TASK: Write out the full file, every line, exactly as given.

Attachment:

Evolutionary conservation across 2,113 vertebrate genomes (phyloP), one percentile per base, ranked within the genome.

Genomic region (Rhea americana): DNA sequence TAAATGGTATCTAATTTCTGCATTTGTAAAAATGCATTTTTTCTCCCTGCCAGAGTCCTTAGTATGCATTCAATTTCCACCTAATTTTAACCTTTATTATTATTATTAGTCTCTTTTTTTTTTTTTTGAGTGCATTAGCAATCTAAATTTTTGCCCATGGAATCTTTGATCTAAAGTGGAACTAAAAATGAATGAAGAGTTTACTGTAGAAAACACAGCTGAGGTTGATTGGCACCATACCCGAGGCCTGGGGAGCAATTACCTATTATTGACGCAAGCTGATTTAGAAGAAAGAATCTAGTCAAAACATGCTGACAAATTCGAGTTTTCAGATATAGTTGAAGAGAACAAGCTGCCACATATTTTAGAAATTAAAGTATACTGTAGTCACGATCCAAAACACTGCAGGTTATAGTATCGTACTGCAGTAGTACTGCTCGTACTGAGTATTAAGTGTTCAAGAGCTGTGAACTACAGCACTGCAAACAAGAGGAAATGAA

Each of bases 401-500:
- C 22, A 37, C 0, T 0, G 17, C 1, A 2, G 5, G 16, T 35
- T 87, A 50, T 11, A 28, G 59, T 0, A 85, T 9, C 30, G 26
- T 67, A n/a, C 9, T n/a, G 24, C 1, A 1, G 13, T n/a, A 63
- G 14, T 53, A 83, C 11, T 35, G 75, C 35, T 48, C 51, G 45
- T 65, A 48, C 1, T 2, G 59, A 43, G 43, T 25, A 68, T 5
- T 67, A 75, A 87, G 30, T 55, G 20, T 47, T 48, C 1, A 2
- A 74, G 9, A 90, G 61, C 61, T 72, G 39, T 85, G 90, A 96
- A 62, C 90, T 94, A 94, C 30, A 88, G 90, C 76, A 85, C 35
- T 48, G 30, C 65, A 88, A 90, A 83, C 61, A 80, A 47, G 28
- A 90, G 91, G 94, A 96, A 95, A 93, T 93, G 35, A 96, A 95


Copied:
Evolutionary conservation across 2,113 vertebrate genomes (phyloP), one percentile per base, ranked within the genome.

Genomic region (Rhea americana): DNA sequence TAAATGGTATCTAATTTCTGCATTTGTAAAAATGCATTTTTTCTCCCTGCCAGAGTCCTTAGTATGCATTCAATTTCCACCTAATTTTAACCTTTATTATTATTATTAGTCTCTTTTTTTTTTTTTTGAGTGCATTAGCAATCTAAATTTTTGCCCATGGAATCTTTGATCTAAAGTGGAACTAAAAATGAATGAAGAGTTTACTGTAGAAAACACAGCTGAGGTTGATTGGCACCATACCCGAGGCCTGGGGAGCAATTACCTATTATTGACGCAAGCTGATTTAGAAGAAAGAATCTAGTCAAAACATGCTGACAAATTCGAGTTTTCAGATATAGTTGAAGAGAACAAGCTGCCACATATTTTAGAAATTAAAGTATACTGTAGTCACGATCCAAAACACTGCAGGTTATAGTATCGTACTGCAGTAGTACTGCTCGTACTGAGTATTAAGTGTTCAAGAGCTGTGAACTACAGCACTGCAAACAAGAGGAAATGAA

Each of bases 401-500:
- C 22, A 37, C 0, T 0, G 17, C 1, A 2, G 5, G 16, T 35
- T 87, A 50, T 11, A 28, G 59, T 0, A 85, T 9, C 30, G 26
- T 67, A n/a, C 9, T n/a, G 24, C 1, A 1, G 13, T n/a, A 63
- G 14, T 53, A 83, C 11, T 35, G 75, C 35, T 48, C 51, G 45
- T 65, A 48, C 1, T 2, G 59, A 43, G 43, T 25, A 68, T 5
- T 67, A 75, A 87, G 30, T 55, G 20, T 47, T 48, C 1, A 2
- A 74, G 9, A 90, G 61, C 61, T 72, G 39, T 85, G 90, A 96
- A 62, C 90, T 94, A 94, C 30, A 88, G 90, C 76, A 85, C 35
- T 48, G 30, C 65, A 88, A 90, A 83, C 61, A 80, A 47, G 28
- A 90, G 91, G 94, A 96, A 95, A 93, T 93, G 35, A 96, A 95